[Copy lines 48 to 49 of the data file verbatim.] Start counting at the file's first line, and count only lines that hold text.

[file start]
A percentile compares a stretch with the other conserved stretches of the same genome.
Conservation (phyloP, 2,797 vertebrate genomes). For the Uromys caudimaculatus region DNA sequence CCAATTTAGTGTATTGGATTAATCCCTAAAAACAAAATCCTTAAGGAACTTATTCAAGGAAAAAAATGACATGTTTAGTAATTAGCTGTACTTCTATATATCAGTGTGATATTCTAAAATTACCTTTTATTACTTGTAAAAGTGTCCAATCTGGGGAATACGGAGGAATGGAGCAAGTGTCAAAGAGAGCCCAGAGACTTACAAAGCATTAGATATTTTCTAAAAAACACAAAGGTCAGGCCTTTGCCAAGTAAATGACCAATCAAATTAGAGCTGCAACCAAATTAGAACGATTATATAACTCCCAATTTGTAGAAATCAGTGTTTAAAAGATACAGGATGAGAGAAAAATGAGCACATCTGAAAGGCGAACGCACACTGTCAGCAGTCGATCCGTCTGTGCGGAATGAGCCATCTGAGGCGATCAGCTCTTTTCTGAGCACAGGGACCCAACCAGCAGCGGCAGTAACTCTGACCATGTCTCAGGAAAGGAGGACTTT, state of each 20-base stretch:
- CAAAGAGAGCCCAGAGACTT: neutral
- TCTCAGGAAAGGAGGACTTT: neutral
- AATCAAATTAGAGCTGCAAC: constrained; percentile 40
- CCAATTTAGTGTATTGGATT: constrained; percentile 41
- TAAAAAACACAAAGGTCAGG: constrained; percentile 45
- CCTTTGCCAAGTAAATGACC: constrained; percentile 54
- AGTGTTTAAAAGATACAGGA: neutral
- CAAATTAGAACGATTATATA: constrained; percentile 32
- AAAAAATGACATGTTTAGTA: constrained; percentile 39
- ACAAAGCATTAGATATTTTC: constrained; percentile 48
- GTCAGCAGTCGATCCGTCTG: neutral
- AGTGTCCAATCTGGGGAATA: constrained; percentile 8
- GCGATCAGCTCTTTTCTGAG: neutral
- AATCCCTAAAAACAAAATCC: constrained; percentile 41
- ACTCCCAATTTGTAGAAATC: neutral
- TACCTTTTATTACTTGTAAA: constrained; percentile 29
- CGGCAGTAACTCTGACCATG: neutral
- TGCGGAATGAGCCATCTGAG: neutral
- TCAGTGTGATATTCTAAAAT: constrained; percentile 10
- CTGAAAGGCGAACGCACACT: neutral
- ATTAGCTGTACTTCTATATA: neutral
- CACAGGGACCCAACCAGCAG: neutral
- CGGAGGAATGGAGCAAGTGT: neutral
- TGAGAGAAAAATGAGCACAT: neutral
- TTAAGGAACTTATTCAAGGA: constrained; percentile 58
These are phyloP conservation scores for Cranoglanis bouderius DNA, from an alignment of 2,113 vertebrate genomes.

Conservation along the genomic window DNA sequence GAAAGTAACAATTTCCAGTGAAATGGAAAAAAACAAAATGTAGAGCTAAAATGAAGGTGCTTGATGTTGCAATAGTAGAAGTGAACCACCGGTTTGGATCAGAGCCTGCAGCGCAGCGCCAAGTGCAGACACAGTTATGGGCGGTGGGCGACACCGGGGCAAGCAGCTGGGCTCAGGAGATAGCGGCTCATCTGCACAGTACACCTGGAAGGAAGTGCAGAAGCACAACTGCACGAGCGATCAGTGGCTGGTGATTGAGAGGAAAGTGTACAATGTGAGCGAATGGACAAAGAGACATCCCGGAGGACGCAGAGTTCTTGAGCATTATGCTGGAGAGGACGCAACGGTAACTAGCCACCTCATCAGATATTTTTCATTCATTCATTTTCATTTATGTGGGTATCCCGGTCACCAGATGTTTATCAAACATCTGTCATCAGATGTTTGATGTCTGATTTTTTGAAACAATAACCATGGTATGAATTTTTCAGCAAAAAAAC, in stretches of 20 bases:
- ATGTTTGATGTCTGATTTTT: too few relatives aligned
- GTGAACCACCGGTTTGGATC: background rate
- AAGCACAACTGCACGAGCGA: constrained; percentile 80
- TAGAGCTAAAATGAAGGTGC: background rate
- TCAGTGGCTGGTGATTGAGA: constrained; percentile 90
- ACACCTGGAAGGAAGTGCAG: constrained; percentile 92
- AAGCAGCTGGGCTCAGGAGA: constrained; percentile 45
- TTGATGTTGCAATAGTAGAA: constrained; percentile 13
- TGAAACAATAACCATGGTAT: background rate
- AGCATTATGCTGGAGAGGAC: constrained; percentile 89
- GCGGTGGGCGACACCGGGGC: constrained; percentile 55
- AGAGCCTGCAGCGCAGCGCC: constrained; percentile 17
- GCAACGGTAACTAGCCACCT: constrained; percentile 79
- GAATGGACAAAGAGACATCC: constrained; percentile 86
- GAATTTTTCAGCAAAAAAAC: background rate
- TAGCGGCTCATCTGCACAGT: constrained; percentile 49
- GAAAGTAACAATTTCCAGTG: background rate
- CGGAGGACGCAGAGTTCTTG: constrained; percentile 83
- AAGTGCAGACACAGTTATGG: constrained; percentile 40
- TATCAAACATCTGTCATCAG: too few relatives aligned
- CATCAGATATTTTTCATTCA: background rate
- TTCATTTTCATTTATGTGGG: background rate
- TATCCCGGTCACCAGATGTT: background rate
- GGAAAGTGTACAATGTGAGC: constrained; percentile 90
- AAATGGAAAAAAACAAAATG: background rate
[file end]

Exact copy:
- AAGTGCAGACACAGTTATGG: constrained; percentile 40
- TATCAAACATCTGTCATCAG: too few relatives aligned